We’re having a slight change to our Newsletter editorial this week. Over the past few weeks (and months in one instance) I’ve been involved with some large portfolio refinancing deals on behalf of clients. I’ve met with various banks, lawyers, brokers and accountants and the pre and post conversations between the various specialists revealed impending changes to the Capital Gains Tax rules. I felt these were significant enough to alert you to them but rather than project my interpretation of these changes, I’ve invited one of the firms, BHP Chartered Accountants from West Park in Leeds, to describe them. Mike Jackson, one of the Partners at BHP says:
Significant changes are being introduced in April 2020 for disposals of residential property. Currently if you sell a property, any capital gains tax that is payable is due by 31 January following the end of the tax year in which you disposed of the property, giving you up to 22 months until the tax is due. For disposals after 6 April 2020, a capital gains tax return will be required within 30 days of the disposal completion, along with a payment on account.
The self-assessed calculation of the amount payable on account can take into consideration any unused losses and the person’s annual exempt amount. As there is a basic and higher rate of capital gains tax, individuals will also need to estimate the amount of taxable income that they may have for the year. HMRC will be able to raise enquiries into the return separately from self-assessment tax returns. Where capital losses arise after the gain has been returned, this may reduce the amount of tax due. Losses may be claimable immediately or as part of the self-assessment reconciliation process after the end of the tax year.
Capital Gain Tax is not usually payable on your main home as Principal Private Residence Relief (PPR) will apply and HMRC have confirmed that no return is required if the relief fully applies. However, there are a couple of changes to Principal Private Residence Relief which are also coming into force for disposals after 6 April 2020 which may mean that some tax is due on the disposal of your main home.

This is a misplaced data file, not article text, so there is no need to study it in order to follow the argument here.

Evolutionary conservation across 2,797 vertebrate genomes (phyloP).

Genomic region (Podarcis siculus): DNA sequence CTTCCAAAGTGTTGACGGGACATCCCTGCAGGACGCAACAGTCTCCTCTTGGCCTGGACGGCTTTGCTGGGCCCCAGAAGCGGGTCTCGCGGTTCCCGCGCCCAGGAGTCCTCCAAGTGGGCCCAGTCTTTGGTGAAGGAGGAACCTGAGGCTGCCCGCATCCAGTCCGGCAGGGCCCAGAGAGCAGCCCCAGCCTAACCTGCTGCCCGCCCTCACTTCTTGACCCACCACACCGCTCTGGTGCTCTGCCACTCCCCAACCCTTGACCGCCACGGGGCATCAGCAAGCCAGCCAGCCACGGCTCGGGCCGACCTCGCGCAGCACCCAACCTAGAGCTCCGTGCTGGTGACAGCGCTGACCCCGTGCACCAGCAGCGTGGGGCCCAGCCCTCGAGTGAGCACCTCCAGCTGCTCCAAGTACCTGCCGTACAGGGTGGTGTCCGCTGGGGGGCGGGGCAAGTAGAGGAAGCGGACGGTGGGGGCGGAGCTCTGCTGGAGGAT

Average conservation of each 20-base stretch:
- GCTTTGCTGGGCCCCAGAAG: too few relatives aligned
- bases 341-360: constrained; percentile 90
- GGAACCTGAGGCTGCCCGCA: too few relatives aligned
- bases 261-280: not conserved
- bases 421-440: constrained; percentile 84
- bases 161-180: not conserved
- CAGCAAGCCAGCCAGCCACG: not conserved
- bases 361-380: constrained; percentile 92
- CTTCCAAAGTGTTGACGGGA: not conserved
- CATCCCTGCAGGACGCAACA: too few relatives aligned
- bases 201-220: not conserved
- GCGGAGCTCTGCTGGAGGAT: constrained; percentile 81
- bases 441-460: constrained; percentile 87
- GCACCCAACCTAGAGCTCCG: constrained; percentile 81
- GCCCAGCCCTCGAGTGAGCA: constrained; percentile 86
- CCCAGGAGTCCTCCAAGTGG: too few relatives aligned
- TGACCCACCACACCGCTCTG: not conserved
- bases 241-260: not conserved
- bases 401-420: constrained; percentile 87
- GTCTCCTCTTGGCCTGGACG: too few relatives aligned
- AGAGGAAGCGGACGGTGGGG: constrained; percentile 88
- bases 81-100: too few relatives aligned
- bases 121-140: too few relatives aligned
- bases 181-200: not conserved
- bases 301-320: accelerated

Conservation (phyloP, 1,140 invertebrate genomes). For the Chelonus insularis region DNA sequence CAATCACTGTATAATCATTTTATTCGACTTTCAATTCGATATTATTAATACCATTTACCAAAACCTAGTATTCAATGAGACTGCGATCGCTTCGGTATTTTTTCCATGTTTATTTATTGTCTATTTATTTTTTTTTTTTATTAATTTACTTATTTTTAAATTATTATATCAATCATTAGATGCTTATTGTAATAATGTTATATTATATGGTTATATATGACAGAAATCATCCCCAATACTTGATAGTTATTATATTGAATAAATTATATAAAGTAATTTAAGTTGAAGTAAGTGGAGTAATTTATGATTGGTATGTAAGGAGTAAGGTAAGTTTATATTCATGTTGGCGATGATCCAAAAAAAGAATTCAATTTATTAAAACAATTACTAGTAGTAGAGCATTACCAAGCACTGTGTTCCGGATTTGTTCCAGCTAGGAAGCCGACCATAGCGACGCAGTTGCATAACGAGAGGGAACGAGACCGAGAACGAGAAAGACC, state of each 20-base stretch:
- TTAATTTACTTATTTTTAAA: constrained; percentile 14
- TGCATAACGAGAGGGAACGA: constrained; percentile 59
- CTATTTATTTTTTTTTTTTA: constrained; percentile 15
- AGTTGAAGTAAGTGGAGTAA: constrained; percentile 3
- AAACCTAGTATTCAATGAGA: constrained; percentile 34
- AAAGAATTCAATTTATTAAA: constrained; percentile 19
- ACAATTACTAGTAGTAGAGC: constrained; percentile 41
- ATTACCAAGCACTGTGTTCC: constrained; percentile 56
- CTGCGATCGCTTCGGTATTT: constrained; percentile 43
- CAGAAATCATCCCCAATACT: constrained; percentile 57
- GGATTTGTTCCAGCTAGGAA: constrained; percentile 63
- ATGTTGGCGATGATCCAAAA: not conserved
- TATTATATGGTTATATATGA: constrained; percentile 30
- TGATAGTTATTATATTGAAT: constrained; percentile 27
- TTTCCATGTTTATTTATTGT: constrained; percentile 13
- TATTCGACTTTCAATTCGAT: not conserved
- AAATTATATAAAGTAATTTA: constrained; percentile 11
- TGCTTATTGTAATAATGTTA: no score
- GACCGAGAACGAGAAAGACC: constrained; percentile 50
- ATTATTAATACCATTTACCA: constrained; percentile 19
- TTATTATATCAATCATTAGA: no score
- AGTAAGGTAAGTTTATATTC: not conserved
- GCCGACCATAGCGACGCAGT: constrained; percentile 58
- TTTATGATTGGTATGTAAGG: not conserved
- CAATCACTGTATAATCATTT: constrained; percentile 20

Lettings Relief currently applies such that if you are letting a property which was once your main home, the gain can be reduced by up to £40k (or £80k if owned jointly). This relief is being restricted such that it will only apply if you are letting it out on a shared occupancy basis, ie you are still living there. In addition, the final period exemption is also being shortened. Currently, you can move out of your home but still be treated as if you live in it for the purposes of the PPR Relief for the final 18 months. This period is being shortened to 9 months.
PPR Relief will only apply to your home and generally a permitted grounds area of up to 0.5 hectare. If you have larger grounds than this, PPR relief may not wholly apply to your gain and some tax will be due.
Whilst commercial factors are likely to outweigh tax factors, if you are planning a sale of residential property in the next few years, you may wish to consider whether the changes will affect you and consider accelerating the sale before the changes come into force.
BHP Chartered Accountants have a team of specialist advisors who advise property owners on all aspects of property tax. If you would like to discuss the above or any other property related query please contact Zoe Roberts on [email protected].
The team at Moores are very pleased to hear from other specialist firms regarding any changes that affect the property industry. We never stop learning! If you’d like to contribute to our Newsletter please feel free to contact our Partner in charge of Social Media and Digital Marketing, Hayley Moore, on [email protected]